Ancient lessons that support modern times
This weekend I did a meditation retreat, the subject of which was the Medicine Buddha (or Bhaisajyaguru). Working in the healthcare sector I've been attracted to the Medicine Buddha for quite a while so when the opportunity came up to learn a bit more I jumped at the chance.
From a personal, spiritual perspective it was amazing! If you've never done a short meditation retreat, then I would really recommend trying one.... though perhaps not the Medicine Buddha as your first time.
But what struck me most, was how the ancient wisdom on health is so relevant today. In fact it's so relevant that if you look at the most progressive views on health care they are rediscovering this ancient wisdom as a new way to approach medicine.
So what did the Buddha say about health?
1. Mind and Body are interconnected
How many times have you heard the phrase 'healthy mind, healthy body'?
How often have you felt stressed out and come down with a cold or bad stomach?
When you are sick, how long does it take before you are feeling fed up and glum because you are tired of being sick?
We know this intuitively. We know that are mental and physical health are linked. We can see it when we are sick. But how often do we think about it when we are well?
According to the Buddha, when our body and mind are synchronised, when they are in harmony with one another, then we are healthy.
And synchronising body and mind is actually quite simple (though not necessarily easy to do). It requires us to be completely present. Rather than being wrapped up in our heads and our thoughts, we can experience our body, our senses.
So take time to check in with your body and your mind today. For just a few moments, see if you can experience what you taste or smell, the feeling of touch, what you can hear and what you can see. Then how are you feeling emotionally? Doing this short practice on a regular basis can help us to synchronise our body and mind so help improve our wellness.
2. Balance is key
Our health is dependant on many conditions - our genetics / DNA, our environment, our habits to name just a few.
But when we think looking after our health, we tend to consider just a few of these conditions..... and they tend to be physical too.
Given that our body and mind are interdependent, looking after our health requires us to consider the balance between body and mind.
Are you a gym bunny whose body is a temple and who focuses on ensuring you eat well and get plenty of exercise? At the expense of relaxing your mind?
Or are you an intellectual bookworm who thrives on knowledge and hasn't done any exercise in years?
While these may be two extremes, I am sure that each of us has a preference and falls somewhere on a scale between the two.
How well balanced is your self care? Do you prefer caring for your physical health or mental wellbeing? Which do you have a tendency to neglect? And what tiny step can you take today in order to bring a bit more balance into your self care?
3. We need to relax
Seems pretty straightforward doesn't it.
According to Buddhist teachings relaxation gives the mind strength and confidence. And it affects the health of our body.
When we relax - I mean deeply relax - we feel a sense of coming home. We naturally feel that interconnectedness of our body and mind. We don't need to do anything.
These days when we think of relaxing it tends to be binge-watching the latest TV series or sharing a bottle of wine with some friends (even if it is over Zoom). And while this kind of relaxation has its place, the kind of relaxation I am talking about is kind where you deeply relax the mind and the body.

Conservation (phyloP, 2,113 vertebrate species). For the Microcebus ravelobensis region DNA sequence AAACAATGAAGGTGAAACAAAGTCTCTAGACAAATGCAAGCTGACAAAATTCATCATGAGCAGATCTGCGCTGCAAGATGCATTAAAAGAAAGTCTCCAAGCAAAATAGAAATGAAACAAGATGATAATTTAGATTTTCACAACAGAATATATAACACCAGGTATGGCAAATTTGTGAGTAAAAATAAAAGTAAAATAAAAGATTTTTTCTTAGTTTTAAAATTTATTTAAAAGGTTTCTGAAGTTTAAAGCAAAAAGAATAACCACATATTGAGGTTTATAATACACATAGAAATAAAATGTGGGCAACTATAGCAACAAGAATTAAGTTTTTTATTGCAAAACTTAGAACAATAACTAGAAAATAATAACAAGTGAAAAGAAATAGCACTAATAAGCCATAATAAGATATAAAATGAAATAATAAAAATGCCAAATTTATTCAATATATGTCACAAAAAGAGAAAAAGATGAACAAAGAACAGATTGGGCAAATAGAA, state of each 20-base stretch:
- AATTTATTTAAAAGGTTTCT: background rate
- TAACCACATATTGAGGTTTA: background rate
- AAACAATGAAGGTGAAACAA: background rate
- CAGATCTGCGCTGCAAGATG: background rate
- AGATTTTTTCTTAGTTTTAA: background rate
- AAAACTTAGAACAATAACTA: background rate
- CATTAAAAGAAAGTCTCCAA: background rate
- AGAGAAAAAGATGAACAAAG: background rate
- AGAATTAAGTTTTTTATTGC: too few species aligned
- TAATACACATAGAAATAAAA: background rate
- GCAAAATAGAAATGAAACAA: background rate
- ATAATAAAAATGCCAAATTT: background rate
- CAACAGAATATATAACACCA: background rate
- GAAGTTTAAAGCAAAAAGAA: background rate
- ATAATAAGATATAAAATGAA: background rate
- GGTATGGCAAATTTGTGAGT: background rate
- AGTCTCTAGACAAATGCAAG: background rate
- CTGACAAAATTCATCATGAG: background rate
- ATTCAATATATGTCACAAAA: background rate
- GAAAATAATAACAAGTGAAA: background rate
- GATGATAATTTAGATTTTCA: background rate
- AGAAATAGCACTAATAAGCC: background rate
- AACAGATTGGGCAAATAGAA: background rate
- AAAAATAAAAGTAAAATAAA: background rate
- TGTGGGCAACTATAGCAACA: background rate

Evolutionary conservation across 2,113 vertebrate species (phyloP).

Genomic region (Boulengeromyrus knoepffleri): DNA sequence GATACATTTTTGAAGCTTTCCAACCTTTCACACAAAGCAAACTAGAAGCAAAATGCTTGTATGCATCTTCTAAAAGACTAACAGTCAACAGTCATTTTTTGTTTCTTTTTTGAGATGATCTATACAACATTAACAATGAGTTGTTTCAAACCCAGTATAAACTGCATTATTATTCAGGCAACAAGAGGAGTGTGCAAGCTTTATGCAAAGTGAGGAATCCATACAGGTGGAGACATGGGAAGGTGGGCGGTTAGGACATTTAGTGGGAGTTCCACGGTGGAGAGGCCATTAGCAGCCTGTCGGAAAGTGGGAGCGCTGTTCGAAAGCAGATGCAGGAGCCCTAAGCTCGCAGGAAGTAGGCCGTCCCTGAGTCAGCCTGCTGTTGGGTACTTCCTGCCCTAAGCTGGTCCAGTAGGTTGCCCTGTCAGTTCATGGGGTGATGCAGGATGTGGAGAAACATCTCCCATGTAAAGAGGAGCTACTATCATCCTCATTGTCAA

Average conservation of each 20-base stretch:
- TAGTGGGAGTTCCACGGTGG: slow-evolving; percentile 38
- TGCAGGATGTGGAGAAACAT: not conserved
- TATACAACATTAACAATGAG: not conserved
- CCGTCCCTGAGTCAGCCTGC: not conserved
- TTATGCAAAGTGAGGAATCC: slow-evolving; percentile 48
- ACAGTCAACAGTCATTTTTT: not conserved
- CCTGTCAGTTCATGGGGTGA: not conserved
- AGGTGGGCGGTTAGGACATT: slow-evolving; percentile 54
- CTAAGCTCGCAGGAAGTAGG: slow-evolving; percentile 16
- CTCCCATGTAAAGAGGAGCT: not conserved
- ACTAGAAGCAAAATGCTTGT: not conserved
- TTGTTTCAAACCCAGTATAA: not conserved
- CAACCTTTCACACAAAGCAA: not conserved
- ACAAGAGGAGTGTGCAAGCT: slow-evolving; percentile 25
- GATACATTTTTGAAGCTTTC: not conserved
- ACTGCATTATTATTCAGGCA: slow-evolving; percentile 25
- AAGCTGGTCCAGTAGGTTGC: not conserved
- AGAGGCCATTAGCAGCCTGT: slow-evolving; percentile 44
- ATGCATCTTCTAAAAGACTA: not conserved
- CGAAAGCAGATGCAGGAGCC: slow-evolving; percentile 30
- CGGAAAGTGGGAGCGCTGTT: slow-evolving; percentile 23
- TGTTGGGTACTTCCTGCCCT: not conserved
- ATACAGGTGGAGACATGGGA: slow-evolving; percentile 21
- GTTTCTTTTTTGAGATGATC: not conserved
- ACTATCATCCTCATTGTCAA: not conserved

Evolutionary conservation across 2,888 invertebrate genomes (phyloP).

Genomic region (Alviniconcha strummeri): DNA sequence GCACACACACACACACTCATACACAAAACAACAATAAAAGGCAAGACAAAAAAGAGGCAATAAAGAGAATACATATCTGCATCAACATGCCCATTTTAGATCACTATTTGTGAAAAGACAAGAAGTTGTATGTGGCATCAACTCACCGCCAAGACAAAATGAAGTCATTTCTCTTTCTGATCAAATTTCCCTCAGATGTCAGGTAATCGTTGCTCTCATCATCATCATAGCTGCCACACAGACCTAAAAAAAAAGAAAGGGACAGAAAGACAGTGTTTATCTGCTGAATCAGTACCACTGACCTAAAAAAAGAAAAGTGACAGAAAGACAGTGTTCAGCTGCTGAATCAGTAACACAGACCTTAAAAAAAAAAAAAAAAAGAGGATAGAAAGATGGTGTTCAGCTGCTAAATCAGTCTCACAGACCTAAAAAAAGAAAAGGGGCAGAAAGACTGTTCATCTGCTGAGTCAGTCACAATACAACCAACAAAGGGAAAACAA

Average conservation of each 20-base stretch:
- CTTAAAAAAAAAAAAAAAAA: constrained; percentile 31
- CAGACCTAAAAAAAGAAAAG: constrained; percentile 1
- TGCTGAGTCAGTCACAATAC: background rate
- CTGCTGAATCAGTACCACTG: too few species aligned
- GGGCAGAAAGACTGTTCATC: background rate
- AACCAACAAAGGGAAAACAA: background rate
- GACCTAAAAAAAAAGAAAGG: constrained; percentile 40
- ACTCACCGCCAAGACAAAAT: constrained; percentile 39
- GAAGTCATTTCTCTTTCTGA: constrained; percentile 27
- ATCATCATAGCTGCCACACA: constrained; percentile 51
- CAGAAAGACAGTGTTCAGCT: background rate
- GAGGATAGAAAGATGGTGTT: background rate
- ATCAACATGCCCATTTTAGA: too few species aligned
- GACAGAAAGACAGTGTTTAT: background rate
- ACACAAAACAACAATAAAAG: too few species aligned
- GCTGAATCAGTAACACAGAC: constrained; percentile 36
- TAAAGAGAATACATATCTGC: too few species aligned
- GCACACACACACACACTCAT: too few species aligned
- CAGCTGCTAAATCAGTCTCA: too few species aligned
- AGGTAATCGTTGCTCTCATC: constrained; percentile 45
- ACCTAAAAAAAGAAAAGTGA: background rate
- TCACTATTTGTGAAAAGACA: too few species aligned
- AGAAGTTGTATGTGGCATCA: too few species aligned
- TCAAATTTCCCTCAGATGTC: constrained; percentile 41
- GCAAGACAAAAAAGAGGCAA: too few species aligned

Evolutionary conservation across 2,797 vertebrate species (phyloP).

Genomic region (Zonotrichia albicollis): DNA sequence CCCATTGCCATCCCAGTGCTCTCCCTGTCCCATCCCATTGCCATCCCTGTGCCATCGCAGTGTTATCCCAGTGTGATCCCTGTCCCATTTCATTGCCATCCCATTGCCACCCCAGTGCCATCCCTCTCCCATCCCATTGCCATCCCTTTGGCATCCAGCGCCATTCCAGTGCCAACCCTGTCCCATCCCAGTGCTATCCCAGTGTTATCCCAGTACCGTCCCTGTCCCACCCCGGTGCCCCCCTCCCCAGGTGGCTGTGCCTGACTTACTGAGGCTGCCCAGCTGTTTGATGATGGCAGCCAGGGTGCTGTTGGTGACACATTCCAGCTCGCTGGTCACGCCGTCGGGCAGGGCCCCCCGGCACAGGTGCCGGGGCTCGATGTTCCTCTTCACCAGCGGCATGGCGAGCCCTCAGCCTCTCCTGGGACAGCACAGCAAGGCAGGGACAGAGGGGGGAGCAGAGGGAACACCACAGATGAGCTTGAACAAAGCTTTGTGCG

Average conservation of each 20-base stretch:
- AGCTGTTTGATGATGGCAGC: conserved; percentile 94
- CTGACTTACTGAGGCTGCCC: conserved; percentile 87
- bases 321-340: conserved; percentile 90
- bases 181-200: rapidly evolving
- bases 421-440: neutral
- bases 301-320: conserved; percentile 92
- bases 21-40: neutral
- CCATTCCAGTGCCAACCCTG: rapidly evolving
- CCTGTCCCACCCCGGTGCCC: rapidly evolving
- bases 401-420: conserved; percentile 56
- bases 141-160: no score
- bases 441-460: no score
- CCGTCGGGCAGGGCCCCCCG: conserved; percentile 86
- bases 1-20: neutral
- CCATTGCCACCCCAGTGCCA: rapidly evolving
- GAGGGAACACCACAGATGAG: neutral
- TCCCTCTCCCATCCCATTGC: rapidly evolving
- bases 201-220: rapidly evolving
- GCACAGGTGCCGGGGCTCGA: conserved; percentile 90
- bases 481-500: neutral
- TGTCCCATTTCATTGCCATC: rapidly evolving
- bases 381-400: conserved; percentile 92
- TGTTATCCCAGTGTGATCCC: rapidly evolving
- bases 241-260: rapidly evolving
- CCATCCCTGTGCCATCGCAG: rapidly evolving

So how can we do this?
There are many ways, the most obvious being a meditation practice but yoga, tai chi and even running (without listening to something) are great ways to bring about a sense of relaxation.
I invite you to consider how you relax your mind and how you can bring more relaxation into your life at the moment.
But that's not all....
OK, I hear you say, I would expect the Buddha to focus on meditation and mindfulness. But that's not all he said.
According to the Buddhist teachings there are Three Essentials to Good Health.
- Sleep - even two and half thousand years ago it was recognised that sleep is important for good health. It allows our body to employ its natural healing processes as well as encouraging a well functioning mind.
- Nutrition and Medicine - we need good food, a balanced diet. We need to the right mix of nutrients that comes from eating a diet that is rich in vegetables, fruit, nuts and seeds and a small amount of animal protein. Whilst diet will support our health, the chances are at some point we will get sick so we also need medicine at the right time. Remember, we are talking about balance and whilst our body is very good at healing itself, sometime it needs a little help. It's important to recognise when we need to nourish ourselves with the right food and medicine.
- Meditation - of course! We're back to balance and relaxation. We need to care for our mind as well as our body.
Of course, this kind of approach to our health may seem very simple but in reality, it takes a lot of effort. We need to consistently pay attention to our habits - are they taking us towards good health or away from it? And if even when we think we have it all sussed, something habits and before we know it we're eating cheesecake and drinking wine every day (it's not just me right?).
So what can you do about it?
Well I highly recommend getting some accountability for your approach to good health and where better than the Be Healthy Club. Each month we work on a different theme but the aim the same - to support each other in developing habits that take us towards good health. So why not check it out here.
Image by Karissa Mohler on Pixabay